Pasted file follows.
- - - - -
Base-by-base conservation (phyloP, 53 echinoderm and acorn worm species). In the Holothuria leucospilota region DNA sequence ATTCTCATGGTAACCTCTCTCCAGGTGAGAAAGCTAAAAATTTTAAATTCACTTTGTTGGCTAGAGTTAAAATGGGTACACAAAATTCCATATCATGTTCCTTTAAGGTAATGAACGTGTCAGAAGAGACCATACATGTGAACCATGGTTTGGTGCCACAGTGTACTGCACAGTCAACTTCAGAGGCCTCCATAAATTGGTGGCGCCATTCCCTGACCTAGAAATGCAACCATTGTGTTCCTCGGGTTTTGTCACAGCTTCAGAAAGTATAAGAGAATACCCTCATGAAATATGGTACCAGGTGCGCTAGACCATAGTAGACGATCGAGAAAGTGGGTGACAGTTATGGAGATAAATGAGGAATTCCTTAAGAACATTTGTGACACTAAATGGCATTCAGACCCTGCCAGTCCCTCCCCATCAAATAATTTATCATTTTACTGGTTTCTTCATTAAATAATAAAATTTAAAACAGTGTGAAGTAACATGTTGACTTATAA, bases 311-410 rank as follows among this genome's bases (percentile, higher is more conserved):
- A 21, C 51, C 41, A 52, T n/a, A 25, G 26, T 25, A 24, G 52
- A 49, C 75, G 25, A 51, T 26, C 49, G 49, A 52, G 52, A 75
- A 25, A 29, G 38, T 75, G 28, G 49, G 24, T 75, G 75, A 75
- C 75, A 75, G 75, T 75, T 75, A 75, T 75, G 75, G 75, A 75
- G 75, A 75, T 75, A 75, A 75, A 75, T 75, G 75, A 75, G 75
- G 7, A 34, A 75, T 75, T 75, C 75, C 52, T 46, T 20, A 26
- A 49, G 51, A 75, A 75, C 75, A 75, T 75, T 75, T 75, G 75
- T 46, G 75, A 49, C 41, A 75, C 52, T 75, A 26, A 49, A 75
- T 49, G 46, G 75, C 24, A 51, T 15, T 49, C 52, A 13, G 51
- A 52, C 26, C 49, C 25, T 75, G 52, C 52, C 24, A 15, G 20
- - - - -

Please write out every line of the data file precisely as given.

Base-by-base conservation (phyloP, 53 echinoderm and acorn worm species). In the Holothuria leucospilota region DNA sequence ATTCTCATGGTAACCTCTCTCCAGGTGAGAAAGCTAAAAATTTTAAATTCACTTTGTTGGCTAGAGTTAAAATGGGTACACAAAATTCCATATCATGTTCCTTTAAGGTAATGAACGTGTCAGAAGAGACCATACATGTGAACCATGGTTTGGTGCCACAGTGTACTGCACAGTCAACTTCAGAGGCCTCCATAAATTGGTGGCGCCATTCCCTGACCTAGAAATGCAACCATTGTGTTCCTCGGGTTTTGTCACAGCTTCAGAAAGTATAAGAGAATACCCTCATGAAATATGGTACCAGGTGCGCTAGACCATAGTAGACGATCGAGAAAGTGGGTGACAGTTATGGAGATAAATGAGGAATTCCTTAAGAACATTTGTGACACTAAATGGCATTCAGACCCTGCCAGTCCCTCCCCATCAAATAATTTATCATTTTACTGGTTTCTTCATTAAATAATAAAATTTAAAACAGTGTGAAGTAACATGTTGACTTATAA, bases 311-410 rank as follows among this genome's bases (percentile, higher is more conserved):
- A 21, C 51, C 41, A 52, T n/a, A 25, G 26, T 25, A 24, G 52
- A 49, C 75, G 25, A 51, T 26, C 49, G 49, A 52, G 52, A 75
- A 25, A 29, G 38, T 75, G 28, G 49, G 24, T 75, G 75, A 75
- C 75, A 75, G 75, T 75, T 75, A 75, T 75, G 75, G 75, A 75
- G 75, A 75, T 75, A 75, A 75, A 75, T 75, G 75, A 75, G 75
- G 7, A 34, A 75, T 75, T 75, C 75, C 52, T 46, T 20, A 26
- A 49, G 51, A 75, A 75, C 75, A 75, T 75, T 75, T 75, G 75
- T 46, G 75, A 49, C 41, A 75, C 52, T 75, A 26, A 49, A 75
- T 49, G 46, G 75, C 24, A 51, T 15, T 49, C 52, A 13, G 51
- A 52, C 26, C 49, C 25, T 75, G 52, C 52, C 24, A 15, G 20